Prime Minister Maliki apparently wants to confront this issue. On November 11, he cancelled a comprehensive arms deal between Russia and Iraq that amounted to around 3.3 billion Euros. A government spokesman blamed the collapse of the deal on suspicion of corruption. In early October, Al Maliki travelled to Moscow for talks with President Vladimir Putin and other government representatives, agreeing to purchase 30 MI-28 military helicopters and more than 40 Pantsir-S1 rocket systems.
The explanation at the time was that the weapons were to be employed in the fight against terrorism. Negotiations had been underway since April. The deal would have been advantageous for both sides. Russia would have become Iraq's second largest arms supplier after the USA. And Iraq would have, to some extent, liberated itself further from the USA – a goal that Maliki has been publically pursuing. The head of government has repeatedly stressed that Iraq should not "be part of the monopoly of another state."
Back in Iraq, however, doubt was raised concerning the legality of the deal. One member of parliament posed the question as to whether the weapons at issue could sensibly be deployed in the fight against terrorism. Finally, members of the parliamentary committee against corruption wrote a letter to the Prime Minister asking him to put the deal on hold. Corruption allegations concerning acting Defence Minister Saadun al-Duleimi could no longer be suppressed.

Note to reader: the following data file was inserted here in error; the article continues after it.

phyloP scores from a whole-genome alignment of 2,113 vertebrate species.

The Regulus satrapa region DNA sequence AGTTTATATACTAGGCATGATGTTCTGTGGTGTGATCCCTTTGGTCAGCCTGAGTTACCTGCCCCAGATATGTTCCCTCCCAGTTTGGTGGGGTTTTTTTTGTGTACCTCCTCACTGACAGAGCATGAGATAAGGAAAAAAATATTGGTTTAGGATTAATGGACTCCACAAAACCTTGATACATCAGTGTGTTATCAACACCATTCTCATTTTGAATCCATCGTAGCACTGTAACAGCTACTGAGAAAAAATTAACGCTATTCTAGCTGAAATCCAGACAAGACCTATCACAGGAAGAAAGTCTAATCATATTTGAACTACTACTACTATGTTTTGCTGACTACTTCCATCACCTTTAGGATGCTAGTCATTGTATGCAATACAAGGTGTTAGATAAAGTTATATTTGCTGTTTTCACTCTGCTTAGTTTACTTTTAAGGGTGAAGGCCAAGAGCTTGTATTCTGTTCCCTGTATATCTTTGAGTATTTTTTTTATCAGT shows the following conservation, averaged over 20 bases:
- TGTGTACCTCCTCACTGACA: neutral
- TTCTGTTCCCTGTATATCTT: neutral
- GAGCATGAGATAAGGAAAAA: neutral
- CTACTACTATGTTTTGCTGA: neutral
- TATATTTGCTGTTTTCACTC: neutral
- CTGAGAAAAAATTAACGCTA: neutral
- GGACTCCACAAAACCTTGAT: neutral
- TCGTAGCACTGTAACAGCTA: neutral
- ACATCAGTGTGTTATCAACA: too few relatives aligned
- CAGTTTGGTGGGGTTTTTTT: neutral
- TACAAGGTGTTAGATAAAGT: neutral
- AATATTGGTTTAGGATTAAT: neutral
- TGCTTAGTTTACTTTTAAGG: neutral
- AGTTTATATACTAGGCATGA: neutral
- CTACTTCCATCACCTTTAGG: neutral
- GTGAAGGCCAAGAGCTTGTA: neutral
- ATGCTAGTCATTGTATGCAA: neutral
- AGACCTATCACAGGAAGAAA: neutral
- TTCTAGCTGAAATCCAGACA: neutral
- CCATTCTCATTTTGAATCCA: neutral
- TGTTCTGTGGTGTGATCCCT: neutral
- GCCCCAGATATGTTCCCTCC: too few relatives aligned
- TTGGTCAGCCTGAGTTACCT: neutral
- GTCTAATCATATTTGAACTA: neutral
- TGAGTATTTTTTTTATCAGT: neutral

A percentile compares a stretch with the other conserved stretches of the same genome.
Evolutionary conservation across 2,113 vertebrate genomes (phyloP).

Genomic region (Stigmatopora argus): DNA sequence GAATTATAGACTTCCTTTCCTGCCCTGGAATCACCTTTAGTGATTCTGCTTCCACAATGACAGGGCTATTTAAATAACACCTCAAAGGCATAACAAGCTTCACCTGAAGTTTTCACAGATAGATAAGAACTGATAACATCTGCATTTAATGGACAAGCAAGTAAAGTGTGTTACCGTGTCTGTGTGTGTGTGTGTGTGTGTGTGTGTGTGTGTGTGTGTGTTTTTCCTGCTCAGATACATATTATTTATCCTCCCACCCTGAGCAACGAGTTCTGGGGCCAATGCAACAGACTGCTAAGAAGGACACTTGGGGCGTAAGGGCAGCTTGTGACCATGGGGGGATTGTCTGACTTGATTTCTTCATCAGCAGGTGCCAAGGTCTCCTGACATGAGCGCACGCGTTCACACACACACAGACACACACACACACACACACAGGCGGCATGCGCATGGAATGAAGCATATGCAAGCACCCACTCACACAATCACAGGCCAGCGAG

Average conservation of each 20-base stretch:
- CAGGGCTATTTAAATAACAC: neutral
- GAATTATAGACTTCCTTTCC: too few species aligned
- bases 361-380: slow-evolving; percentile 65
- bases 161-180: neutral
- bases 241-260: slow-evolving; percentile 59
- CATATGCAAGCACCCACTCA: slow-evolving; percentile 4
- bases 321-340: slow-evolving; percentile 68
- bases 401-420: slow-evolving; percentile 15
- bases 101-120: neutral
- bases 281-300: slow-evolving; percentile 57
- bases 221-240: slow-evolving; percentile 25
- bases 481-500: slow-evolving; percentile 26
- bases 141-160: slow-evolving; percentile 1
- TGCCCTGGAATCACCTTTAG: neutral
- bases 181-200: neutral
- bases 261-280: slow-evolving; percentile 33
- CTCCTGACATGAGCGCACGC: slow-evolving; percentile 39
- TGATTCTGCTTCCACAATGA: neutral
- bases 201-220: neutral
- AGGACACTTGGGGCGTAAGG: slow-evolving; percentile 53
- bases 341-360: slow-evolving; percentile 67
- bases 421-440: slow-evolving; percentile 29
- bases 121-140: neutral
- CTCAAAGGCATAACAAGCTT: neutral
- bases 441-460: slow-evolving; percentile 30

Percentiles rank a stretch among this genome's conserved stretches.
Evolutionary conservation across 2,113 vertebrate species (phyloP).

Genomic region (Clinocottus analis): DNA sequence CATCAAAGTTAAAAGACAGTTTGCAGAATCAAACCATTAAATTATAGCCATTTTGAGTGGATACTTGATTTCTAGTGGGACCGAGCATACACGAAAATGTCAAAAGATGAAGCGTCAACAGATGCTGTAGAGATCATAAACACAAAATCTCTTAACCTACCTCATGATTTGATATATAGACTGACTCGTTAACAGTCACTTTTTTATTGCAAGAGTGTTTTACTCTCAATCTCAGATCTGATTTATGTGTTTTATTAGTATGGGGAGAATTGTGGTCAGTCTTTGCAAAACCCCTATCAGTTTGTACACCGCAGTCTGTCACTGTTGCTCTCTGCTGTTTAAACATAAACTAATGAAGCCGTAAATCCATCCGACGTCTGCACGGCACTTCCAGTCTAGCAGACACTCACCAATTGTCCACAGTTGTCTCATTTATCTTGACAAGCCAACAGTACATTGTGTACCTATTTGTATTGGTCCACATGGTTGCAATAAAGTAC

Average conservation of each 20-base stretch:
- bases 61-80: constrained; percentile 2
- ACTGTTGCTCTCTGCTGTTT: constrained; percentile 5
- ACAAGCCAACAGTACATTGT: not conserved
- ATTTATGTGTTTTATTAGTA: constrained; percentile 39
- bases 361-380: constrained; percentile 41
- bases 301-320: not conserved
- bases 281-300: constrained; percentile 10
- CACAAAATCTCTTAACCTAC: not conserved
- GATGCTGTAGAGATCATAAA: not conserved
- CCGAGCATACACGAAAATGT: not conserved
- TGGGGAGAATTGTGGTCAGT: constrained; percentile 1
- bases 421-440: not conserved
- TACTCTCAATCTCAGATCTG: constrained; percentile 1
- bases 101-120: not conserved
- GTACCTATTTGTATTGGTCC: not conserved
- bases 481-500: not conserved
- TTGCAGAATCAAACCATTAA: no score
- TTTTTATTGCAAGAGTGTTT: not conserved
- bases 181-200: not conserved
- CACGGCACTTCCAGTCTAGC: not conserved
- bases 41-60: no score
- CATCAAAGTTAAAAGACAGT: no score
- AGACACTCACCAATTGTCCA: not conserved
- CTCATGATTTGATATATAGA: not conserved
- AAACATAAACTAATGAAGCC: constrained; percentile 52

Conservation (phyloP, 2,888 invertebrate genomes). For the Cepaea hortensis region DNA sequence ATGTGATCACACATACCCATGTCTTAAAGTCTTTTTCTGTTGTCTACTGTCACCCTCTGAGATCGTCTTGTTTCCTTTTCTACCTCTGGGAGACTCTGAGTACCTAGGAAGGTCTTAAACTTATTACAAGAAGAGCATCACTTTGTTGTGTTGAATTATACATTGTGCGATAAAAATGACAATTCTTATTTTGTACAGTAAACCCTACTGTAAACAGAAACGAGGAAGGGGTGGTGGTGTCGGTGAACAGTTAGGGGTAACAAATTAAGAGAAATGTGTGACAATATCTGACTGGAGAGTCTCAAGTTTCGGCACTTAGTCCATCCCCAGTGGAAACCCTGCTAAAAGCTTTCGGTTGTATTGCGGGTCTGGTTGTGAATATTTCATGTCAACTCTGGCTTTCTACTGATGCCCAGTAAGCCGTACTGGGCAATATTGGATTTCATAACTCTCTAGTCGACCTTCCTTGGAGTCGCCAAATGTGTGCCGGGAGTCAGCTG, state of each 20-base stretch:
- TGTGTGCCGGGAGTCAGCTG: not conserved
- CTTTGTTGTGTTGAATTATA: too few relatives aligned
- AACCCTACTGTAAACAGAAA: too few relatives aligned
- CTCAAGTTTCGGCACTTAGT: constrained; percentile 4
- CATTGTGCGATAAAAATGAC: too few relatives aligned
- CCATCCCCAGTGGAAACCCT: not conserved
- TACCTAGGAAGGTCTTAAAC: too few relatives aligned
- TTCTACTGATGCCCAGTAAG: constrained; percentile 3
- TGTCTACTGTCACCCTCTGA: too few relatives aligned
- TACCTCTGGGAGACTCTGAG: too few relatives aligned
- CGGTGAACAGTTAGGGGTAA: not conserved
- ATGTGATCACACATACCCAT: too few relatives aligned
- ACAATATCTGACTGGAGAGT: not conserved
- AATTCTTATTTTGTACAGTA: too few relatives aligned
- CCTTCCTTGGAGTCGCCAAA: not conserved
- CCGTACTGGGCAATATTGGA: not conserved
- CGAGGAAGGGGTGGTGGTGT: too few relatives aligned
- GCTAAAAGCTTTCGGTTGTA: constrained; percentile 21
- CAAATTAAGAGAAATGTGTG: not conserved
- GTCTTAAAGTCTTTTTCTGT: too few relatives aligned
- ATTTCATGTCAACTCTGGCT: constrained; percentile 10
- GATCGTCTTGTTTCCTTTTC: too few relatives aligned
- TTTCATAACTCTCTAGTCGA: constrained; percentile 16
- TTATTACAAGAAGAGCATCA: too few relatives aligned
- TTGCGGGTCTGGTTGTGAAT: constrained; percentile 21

A difficult minister
Duleimi has long been the target of criticism, as he currently occupies two ministerial posts. As Maliki has steadfastly rejected all personnel suggestions by his coalition partners for the defence portfolio, Duleimi can remain provisionally in office, while simultaneously holding the post of Minister of Culture. Last year, he diverted millions of dollars from the Cultural Ministry to the Defence Ministry.
The media echoed with the accusation that instead of culture, the government was financing arms. Duleimi became alarmed and eventually endorsed the construction of an opera house on the Tigris.
After Maliki's spokesman announced the collapse of the arms contract, Duleimi turned to the press with a denial. "The deal will go through." He claimed there was no problem with corruption in this case. It was merely that the government failed to submit necessary documentation on the contract with Russia to an anti-corruption committee on time.
Pressure from Washington?
The Russian news agency Novosti believes that there is another reason for the cancelation of the arms deal. According to a high-ranking official in the Russian armaments industry, the failure can be traced back to pressure put on Iraqi authorities by Washington. "American officials are behind the Iraqi declaration to cancel the weapons supply contract. They are attempting to prevent the implementation of the Russian-Iraqi agreement."
Western observers also believe that the new closeness between Baghdad and Moscow caused the government in Washington to take notice. The Obama administration's sentiment that they were "losing Iraq" could only have been reinforced by these developments.
© Qantara.de 2012
Translated from the German by John Bergeron
Editor: Lewis Gropp/Qantara.de